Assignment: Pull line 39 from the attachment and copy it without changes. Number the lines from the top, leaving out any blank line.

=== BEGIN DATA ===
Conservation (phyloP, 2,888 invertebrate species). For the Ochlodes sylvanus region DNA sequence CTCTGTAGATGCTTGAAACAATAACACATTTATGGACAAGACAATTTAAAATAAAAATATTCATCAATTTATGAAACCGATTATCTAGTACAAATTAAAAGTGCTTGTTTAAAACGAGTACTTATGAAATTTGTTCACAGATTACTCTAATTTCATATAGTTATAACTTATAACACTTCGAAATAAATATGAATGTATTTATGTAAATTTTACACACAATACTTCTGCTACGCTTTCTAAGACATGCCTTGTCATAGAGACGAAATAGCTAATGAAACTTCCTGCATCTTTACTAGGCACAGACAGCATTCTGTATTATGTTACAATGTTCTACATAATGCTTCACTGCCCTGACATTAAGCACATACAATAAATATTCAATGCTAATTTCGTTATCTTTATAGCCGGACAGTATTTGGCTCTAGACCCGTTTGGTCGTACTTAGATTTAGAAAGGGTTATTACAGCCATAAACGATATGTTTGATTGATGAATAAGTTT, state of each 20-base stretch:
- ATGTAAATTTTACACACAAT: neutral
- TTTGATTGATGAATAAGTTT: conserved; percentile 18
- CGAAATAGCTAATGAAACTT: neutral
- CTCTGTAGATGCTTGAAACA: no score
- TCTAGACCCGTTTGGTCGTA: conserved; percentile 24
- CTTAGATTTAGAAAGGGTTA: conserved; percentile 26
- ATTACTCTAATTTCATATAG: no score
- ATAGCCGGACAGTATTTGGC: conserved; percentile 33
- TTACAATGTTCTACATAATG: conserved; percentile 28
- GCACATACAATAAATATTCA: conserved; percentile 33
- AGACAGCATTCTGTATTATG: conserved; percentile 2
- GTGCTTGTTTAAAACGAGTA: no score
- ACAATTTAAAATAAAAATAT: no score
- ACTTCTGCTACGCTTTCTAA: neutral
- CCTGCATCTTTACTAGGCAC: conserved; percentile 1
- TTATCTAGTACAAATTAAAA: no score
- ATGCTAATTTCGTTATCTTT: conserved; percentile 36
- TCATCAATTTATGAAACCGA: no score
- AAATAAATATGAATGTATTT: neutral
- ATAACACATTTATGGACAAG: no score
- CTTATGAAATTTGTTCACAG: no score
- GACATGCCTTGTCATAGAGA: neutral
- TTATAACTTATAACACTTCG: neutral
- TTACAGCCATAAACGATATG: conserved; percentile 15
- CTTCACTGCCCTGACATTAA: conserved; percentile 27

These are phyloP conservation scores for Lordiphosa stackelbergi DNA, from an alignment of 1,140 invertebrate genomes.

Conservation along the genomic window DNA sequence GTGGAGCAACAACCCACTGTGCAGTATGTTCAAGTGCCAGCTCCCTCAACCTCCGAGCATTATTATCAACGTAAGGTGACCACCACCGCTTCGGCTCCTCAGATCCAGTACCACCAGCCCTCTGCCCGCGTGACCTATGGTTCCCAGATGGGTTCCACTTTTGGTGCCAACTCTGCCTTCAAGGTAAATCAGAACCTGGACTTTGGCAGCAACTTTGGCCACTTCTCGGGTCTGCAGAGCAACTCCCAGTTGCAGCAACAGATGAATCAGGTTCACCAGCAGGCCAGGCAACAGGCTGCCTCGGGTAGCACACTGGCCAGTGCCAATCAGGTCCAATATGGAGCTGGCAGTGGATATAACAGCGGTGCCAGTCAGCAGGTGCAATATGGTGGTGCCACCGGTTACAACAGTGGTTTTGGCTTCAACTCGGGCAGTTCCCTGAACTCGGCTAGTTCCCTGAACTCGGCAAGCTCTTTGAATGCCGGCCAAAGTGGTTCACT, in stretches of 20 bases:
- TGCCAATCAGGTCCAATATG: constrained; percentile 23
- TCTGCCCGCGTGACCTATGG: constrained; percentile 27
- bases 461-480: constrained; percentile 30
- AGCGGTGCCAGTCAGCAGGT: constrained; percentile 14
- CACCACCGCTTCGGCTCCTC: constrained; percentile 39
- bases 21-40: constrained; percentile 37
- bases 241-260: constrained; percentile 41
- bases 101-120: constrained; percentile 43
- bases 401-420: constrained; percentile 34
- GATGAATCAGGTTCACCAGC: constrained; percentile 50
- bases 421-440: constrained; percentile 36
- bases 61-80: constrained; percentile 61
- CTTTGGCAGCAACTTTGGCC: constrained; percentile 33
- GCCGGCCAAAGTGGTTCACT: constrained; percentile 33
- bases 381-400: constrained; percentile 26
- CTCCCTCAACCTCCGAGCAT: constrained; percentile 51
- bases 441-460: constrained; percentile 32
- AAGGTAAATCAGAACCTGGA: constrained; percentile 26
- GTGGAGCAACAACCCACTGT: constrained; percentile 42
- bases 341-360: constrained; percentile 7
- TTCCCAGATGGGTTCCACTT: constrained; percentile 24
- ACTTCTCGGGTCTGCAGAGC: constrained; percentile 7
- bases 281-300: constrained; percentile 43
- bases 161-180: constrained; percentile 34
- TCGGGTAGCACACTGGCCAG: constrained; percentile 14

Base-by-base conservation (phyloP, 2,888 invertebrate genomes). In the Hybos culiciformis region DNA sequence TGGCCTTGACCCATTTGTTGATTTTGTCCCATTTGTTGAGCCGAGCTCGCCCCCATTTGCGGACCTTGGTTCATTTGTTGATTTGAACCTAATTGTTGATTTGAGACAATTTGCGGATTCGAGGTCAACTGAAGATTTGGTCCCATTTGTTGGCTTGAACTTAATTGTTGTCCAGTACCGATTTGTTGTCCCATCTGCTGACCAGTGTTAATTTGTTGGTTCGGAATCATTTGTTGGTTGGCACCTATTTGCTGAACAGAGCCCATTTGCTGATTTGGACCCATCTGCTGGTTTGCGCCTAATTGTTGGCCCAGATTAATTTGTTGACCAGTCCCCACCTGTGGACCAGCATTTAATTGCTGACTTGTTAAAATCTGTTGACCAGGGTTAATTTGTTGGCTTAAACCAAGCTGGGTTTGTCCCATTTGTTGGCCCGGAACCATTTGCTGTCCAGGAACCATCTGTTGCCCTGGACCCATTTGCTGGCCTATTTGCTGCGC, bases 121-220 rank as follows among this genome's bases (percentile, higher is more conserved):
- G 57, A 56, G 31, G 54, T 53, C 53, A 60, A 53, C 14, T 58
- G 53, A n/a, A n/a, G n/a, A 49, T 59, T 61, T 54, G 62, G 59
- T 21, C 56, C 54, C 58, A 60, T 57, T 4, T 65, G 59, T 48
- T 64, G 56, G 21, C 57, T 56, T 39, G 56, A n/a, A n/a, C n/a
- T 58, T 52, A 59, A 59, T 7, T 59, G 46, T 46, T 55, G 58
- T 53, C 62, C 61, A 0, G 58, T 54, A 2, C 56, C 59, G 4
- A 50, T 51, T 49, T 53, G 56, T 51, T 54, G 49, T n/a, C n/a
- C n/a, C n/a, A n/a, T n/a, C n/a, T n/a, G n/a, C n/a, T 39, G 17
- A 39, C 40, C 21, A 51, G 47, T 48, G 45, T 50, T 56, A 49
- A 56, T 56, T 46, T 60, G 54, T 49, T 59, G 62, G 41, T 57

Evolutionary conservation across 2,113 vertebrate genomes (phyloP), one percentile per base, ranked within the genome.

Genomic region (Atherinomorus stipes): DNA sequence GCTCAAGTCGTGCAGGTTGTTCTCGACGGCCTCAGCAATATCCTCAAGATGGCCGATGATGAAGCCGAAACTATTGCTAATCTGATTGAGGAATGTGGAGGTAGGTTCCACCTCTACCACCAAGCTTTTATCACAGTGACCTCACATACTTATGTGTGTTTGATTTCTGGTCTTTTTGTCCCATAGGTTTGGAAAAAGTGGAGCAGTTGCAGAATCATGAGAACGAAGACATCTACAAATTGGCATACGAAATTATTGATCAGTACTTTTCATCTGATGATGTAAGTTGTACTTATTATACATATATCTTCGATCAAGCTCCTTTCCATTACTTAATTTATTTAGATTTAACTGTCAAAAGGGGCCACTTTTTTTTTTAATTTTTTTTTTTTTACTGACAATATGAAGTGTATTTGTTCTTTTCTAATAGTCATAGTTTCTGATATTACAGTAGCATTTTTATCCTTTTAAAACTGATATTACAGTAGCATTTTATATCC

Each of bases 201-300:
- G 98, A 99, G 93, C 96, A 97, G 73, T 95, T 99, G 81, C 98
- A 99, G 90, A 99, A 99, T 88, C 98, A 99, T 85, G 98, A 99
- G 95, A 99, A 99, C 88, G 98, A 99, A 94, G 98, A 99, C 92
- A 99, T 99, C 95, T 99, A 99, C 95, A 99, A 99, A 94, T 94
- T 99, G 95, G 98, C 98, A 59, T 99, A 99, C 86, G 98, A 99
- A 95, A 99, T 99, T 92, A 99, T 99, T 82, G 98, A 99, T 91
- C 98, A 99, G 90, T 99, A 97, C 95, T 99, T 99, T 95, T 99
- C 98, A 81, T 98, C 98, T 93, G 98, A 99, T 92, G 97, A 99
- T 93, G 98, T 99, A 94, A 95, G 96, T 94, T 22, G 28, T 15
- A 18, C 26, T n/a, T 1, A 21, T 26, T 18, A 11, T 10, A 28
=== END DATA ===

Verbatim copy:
- bases 421-440: constrained; percentile 36